About the journey ahead, he said: “I am afraid of the fact that there are naval mines. We need about two to three hours to get out of the territorial waters. We hope nothing will happen and that we will not make any mistake.

The US embassy in Kyiv welcomed the resumption of shipping, saying: “The world will be looking forward to the continued implementation of this agreement to feed people around the world with millions of tons of stranded Ukrainian grain.”

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UN Secretary-General Antonio Guterres said he expected this to be the first of several such shipments.

Chicago wheat and corn prices fell on Monday amid hopes of a massive resumption of Ukraine’s grain exports.

bombing in the south and east

Despite success in grain shipments, the war of casualties continued elsewhere.

Russian shelling in the Donetsk region killed three civilians – two in Bakhmut and one in nearby Soledar – in the past 24 hours, regional governor Pavlo Kirilenko said.

An industrial city and transportation hub, Bakhmut has been under Russian bombardment for the past week as Kremlin forces try to capture Donetsk.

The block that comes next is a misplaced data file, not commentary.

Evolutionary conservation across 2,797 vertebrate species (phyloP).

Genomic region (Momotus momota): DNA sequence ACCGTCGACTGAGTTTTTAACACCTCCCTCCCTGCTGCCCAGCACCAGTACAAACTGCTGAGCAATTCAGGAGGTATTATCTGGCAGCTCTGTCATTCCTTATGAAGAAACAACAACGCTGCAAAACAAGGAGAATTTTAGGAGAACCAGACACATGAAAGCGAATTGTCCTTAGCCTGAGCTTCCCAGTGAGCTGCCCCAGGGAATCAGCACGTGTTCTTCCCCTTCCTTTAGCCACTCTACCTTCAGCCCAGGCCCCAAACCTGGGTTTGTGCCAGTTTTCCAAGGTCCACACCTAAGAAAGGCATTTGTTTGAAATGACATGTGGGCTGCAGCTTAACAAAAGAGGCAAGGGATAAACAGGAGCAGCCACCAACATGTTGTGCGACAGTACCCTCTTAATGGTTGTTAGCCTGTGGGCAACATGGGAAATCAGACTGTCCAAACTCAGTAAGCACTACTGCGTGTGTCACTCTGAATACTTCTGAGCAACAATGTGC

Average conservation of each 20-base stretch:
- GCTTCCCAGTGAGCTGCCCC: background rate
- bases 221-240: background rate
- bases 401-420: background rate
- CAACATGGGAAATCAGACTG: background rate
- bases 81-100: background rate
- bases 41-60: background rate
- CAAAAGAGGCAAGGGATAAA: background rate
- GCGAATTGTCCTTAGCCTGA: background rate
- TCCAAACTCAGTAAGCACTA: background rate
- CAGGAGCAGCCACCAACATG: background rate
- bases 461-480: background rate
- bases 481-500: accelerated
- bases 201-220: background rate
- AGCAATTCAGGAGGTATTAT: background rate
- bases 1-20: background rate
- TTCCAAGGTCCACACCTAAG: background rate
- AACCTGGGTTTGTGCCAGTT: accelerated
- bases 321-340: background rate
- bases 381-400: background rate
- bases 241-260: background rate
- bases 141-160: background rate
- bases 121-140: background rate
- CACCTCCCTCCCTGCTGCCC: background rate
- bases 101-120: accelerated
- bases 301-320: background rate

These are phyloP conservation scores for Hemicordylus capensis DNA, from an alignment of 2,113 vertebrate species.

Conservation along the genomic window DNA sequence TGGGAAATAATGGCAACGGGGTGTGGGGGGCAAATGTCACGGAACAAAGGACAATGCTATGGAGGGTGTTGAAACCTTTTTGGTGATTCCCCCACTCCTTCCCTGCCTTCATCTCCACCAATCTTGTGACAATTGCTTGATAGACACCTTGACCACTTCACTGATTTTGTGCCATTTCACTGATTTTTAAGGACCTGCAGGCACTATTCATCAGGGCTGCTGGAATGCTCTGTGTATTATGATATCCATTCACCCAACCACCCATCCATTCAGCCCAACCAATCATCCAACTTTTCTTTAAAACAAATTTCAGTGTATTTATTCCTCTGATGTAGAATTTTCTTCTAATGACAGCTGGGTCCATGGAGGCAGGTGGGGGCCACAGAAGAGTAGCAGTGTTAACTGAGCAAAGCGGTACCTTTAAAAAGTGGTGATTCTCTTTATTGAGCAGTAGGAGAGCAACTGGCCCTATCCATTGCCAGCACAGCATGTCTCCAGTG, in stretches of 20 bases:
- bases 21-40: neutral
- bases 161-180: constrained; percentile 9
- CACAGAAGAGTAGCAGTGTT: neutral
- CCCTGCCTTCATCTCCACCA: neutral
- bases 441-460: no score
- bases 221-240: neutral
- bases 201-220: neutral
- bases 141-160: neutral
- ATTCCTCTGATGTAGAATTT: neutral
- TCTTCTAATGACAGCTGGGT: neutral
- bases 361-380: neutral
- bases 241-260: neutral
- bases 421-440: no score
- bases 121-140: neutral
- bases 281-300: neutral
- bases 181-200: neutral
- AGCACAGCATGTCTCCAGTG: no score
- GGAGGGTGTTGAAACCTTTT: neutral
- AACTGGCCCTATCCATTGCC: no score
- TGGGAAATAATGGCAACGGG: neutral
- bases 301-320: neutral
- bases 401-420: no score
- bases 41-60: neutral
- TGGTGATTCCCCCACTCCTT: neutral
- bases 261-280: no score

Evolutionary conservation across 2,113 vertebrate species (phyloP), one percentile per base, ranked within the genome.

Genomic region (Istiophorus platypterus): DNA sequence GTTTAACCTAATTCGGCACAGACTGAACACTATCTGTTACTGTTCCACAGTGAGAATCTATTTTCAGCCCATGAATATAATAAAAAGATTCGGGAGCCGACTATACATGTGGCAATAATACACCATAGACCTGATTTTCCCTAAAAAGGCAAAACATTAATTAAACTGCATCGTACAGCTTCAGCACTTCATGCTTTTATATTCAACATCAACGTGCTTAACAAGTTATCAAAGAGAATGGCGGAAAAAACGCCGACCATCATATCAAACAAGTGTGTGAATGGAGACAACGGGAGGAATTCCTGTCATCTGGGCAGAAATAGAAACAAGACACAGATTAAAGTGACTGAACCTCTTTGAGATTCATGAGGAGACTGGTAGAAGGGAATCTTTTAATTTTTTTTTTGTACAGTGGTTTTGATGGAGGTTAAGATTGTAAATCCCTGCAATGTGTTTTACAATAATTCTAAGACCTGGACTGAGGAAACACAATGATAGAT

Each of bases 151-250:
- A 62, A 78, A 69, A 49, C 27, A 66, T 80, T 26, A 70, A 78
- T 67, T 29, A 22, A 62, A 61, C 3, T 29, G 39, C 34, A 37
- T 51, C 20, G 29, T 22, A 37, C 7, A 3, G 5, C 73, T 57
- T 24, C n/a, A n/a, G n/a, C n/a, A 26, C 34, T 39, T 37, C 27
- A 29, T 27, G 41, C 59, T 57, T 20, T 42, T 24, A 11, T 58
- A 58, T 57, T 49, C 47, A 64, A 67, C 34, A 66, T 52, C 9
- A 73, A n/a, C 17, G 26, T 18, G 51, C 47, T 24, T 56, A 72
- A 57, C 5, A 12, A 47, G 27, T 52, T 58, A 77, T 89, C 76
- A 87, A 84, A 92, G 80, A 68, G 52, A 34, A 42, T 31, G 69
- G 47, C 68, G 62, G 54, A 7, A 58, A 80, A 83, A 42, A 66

It is connected to the cities of Lisichansk and Svyarodonetsk in the Luhansk region, which is occupied by almost all of Russia. Luhansk Governor Serhi Gaidai said the road was crucial for delivering weapons to Ukrainians fighting in Svyarodonetsk and evacuating people from the area.

Russian attacks on Monday also affected Ukraine’s second-largest city and Kharkiv near the border with Russia, regional governor Ole Sinegubov said. He said two civilians were injured.

After failing to capture the capital Kyiv early at the start of the war, Russia has diverted its forces to the east and south of Ukraine and aimed to capture the Donbass region made up of Donetsk and Luhansk.

Russian missiles on Sunday targeted Mykolaiv, a port at the mouth of the Bug River off the Black Sea, mostly bordering the Russian-occupied Kherson region.

Ukrainian President Volodymyr Zelensky said Russia was moving some forces from the Donbass to the southern Kherson and Zaporizhzhya regions.

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Russia annexed Crimea in 2014 and Kyiv says Moscow wants to do the same with the Donbass and annex it to Crimea in the south. Russian-backed separatists controlled parts of the region before the invasion.

Also on Monday, Ukraine’s defense minister said that Kyiv has received four more US-made High Mobility Artillery Rocket Systems (HIMARS) from the United States. A third multiple rocket launcher system – the Mars II MLRS – also arrived from Germany.

Ukraine has urged the West to supply more long-range artillery as it tries to turn the tide in the conflict.

Moscow has accused the West of pulling out the conflict by supplying more weapons to Ukraine, and said the long-range arms supply justifies Russia’s efforts to expand control over more Ukrainian territory for its own protection. Is.

Russia invaded Ukraine in what it called a “special operation” to demilitarize its neighbor. Ukraine and the West have rejected it as a baseless excuse for war.